Blast from the Past - The Mysterious SATA Ports that Won't Work

Dec 8, 2019
Let me preface this by saying - I don't expect much, this is all probably a shot in the dark that's a waste of time, but I need to up my post count here and this is something that's bugged me for years.

Hopefully this is in the correct forum.

The scene:
I have a little crap-box Cisnet tower that I've had for a while. I've done work to it over the last decade as I've learned about computing, like putting 2gb of RAM in it, upgrading the CPU to an Athlon 64 3200+, and other little minor things. I've upgraded the BIOS too, which was probably a mistake. It's good enough for a small web or game server here and there when my normal quadcore board is busy (or down... ugh)

The board is branded as an ASUS board: K8VMX/S, which is apparently equivalent to a Fujitsu-Siemens D1711 board. The BIOS it currently has on it is the most recent D1711 BIOS from 2006 or so, that I managed to scrounge up from some dark net Ukranian site that went offline a while ago. And before you ask, the "official" Cisnet BIOS has long since been lost to the sands of time.

The problem:
I'm currently limited to IDE drives only. Obviously, this leaves me in a pinch as storage options go, and it's slow storage at that. However, the motherboard does have two SATA ports available on it, labeled SATA1 and SATA2. Surely if the ports were added, the motherboard must have support for SATA drives, right?!

I can't access them no matter what I do. Drives attached to them don't spin up, don't appear in BIOS, Windows Device Manager or any Linux drive listings, hell there's not even any BIOS options for anything relating to SATA as far as I know (although, it has be been a few months since I've looked at this machine in-depth, there may be something I've missed).

So, I'm not sure whether they're just vestigial plugs that got added to a board that doesn't support them, I screwed the pooch by upgrading to an "unofficial" BIOS version, or if things are just plain broken. Again, this isn't a critical fix, but more a labor of love for an old machine that was my first real entry into the PC realm.

Any insight that the Wise Ones are able to give is greatly appreciated.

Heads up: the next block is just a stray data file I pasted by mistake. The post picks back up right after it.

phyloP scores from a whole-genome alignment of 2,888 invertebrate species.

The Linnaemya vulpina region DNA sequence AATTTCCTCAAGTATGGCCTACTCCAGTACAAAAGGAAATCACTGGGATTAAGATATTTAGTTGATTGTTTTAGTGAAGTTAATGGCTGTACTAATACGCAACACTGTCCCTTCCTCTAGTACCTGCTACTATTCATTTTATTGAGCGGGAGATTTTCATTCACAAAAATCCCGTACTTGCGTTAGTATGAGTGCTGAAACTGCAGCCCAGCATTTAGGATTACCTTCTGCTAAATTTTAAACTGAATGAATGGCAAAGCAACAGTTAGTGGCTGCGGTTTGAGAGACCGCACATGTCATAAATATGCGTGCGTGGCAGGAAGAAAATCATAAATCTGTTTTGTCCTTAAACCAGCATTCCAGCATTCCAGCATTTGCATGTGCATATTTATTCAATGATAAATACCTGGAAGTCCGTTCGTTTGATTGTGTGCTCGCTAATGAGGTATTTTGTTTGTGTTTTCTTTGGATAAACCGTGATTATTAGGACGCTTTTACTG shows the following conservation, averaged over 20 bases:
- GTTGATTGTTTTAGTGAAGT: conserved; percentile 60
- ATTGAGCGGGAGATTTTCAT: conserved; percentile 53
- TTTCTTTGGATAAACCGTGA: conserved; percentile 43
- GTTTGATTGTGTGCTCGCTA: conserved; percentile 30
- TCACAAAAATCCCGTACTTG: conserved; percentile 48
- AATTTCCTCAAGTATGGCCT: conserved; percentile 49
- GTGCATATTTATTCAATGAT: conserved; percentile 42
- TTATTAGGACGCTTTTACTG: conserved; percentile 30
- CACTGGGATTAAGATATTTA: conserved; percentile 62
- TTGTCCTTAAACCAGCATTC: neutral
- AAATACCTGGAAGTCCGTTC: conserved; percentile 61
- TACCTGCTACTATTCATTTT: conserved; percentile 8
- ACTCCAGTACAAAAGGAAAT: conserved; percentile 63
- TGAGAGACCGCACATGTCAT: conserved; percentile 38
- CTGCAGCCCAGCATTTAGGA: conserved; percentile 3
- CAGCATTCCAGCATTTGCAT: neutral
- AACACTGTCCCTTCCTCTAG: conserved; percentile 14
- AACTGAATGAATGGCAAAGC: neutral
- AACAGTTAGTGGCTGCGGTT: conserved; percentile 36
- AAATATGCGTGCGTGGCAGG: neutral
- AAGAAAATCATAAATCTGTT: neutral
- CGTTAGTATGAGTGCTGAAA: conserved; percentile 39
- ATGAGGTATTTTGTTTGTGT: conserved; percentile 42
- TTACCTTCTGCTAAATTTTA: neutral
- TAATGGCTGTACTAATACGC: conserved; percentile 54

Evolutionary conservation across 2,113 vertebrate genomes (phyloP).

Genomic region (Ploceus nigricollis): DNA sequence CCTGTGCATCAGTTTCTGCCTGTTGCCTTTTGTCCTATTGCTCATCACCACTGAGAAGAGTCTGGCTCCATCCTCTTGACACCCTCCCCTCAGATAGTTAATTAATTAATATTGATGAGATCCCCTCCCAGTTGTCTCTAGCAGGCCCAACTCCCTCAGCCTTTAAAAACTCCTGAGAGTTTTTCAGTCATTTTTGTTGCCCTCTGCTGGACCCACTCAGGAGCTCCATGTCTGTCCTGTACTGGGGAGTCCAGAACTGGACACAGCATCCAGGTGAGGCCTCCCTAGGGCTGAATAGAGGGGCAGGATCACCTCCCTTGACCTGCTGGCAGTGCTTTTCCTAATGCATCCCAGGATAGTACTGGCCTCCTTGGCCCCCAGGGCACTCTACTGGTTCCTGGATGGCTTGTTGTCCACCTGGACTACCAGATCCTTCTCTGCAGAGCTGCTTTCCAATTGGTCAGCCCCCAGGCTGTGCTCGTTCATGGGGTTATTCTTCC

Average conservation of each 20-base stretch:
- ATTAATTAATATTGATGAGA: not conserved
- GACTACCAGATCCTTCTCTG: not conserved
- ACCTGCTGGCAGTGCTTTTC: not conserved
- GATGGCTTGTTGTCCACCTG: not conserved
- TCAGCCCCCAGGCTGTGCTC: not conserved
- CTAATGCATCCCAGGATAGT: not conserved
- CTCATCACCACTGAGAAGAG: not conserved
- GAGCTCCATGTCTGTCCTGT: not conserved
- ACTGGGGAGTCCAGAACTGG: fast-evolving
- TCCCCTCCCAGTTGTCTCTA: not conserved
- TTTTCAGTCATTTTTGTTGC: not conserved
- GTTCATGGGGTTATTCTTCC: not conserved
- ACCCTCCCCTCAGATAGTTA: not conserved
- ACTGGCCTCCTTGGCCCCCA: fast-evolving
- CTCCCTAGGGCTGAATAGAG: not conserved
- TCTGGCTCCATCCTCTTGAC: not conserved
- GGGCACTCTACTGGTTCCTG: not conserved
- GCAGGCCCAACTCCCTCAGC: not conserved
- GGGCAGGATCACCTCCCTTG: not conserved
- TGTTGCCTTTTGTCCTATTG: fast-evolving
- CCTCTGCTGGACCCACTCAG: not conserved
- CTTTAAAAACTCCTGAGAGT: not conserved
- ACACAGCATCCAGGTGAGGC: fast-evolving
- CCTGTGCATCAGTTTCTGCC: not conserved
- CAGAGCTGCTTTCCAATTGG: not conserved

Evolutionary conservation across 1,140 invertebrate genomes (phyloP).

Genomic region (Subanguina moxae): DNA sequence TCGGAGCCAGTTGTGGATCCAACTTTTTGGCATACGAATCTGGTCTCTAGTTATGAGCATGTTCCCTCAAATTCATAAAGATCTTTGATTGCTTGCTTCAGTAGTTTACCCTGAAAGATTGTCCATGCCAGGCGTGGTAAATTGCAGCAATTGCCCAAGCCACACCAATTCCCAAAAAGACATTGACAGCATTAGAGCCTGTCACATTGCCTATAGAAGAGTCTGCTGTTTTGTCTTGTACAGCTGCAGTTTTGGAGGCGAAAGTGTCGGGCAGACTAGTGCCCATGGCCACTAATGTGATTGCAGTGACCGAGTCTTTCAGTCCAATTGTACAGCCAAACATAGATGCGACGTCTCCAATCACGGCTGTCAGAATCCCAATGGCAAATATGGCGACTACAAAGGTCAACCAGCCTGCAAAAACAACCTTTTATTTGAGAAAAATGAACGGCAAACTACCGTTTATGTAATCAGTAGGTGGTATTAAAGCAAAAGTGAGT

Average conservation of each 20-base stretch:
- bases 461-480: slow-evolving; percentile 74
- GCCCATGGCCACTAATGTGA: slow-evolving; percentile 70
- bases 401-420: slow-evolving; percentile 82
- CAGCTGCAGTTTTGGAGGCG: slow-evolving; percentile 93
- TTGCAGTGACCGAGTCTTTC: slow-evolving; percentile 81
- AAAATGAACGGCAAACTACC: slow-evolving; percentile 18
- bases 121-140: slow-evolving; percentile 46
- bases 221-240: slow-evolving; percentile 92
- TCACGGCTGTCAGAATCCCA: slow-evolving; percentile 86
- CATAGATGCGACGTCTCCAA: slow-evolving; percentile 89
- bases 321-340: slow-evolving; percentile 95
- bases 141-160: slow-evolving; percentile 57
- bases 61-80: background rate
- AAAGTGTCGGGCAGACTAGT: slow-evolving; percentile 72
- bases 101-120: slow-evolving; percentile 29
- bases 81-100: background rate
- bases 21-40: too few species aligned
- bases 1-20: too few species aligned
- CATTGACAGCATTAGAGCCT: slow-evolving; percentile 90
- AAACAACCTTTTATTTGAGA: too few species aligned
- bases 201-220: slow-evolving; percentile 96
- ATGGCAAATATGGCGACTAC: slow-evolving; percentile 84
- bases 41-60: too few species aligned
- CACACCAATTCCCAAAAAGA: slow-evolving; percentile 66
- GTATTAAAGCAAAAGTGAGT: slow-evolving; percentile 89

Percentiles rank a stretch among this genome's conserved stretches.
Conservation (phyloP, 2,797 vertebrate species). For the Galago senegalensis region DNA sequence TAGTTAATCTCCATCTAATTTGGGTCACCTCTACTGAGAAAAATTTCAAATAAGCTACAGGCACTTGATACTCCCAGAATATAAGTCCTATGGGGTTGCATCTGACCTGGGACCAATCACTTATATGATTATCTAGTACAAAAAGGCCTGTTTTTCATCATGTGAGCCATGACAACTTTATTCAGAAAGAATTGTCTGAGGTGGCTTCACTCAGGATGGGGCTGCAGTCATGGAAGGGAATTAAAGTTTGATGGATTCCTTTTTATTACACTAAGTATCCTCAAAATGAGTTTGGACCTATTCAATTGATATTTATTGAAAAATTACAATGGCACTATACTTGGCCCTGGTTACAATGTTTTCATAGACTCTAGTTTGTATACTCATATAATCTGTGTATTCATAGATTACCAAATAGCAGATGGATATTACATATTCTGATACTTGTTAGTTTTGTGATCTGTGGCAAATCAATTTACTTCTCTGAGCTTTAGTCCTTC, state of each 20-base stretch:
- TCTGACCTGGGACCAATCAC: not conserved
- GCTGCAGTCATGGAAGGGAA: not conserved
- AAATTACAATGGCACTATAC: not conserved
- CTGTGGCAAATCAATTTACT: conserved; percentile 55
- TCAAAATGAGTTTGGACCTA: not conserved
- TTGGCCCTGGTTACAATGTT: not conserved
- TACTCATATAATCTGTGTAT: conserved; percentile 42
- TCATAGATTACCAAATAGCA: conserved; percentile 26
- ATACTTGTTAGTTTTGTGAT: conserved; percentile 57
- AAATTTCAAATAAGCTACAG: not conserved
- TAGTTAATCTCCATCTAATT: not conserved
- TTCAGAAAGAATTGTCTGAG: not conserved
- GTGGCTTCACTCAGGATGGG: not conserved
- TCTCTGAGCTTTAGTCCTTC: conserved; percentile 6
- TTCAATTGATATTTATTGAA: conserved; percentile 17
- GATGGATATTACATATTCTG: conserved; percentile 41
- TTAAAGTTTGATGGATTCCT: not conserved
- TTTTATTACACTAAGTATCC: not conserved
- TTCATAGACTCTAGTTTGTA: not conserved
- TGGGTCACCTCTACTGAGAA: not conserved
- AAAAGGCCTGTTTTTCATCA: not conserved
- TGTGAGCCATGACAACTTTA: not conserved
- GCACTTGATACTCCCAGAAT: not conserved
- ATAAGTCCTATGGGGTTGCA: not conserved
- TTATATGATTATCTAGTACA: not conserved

• Interface
    ATA-100, Serial ATA-300
  • Connector(s)
    2 x 40pin IDC, 2 x 7pin Serial ATA
  • Supported Devices Qty
    2, 4
  • RAID (Level)
    RAID 0 / RAID 1 / JBOD
Ah, that's the old thread I remember finding! Thanks for that, and the spec list too.

All of those links are dead unfortunately. But knowing the BIOS number differences does help a bit if I get lucky and find some.

I think the SATA-300 only support may be an issue. I only have newer SATA-600 drives, although theoretically they should autorange to SATA-300 if it's supported right?
Resurrecting an old post, sorry for this.

No, this is a Sata 150 controller and an especially crappy one. Sata II proper might not work on this.
You're fine PlanDreaM, I just parked the project over winter break because of other issues. It's not a high priority.

Is there actually a difference between the "SATA-150/300/600" and "SATA I/II/III" designations? As I understand it using the "150" designation was just another term for the SATA I specification, since SATA-I runs at 150MB/s transfer rate.

I may try to dig up some older SATA drives and see if they work, or force one of these newer drives into SATA-I or SATA-II mode via jumpers if possible.
Another bit of thread necroing again.

The VIA 8237 south bridge on your motherboard doesn't implement the auto-negotiation feature correctly, so SATA II and newer drives don't work unless they're forced to SATA I speeds.

To answer your other question the official product designations for the different SATA revisions are SATA 1.5Gb/s, SATA 3.0Gb/s, and SATA 6.0gb/s. Unofficially, SATA-150 and SATA I are the same as SATA 1.5Gb/s and so on.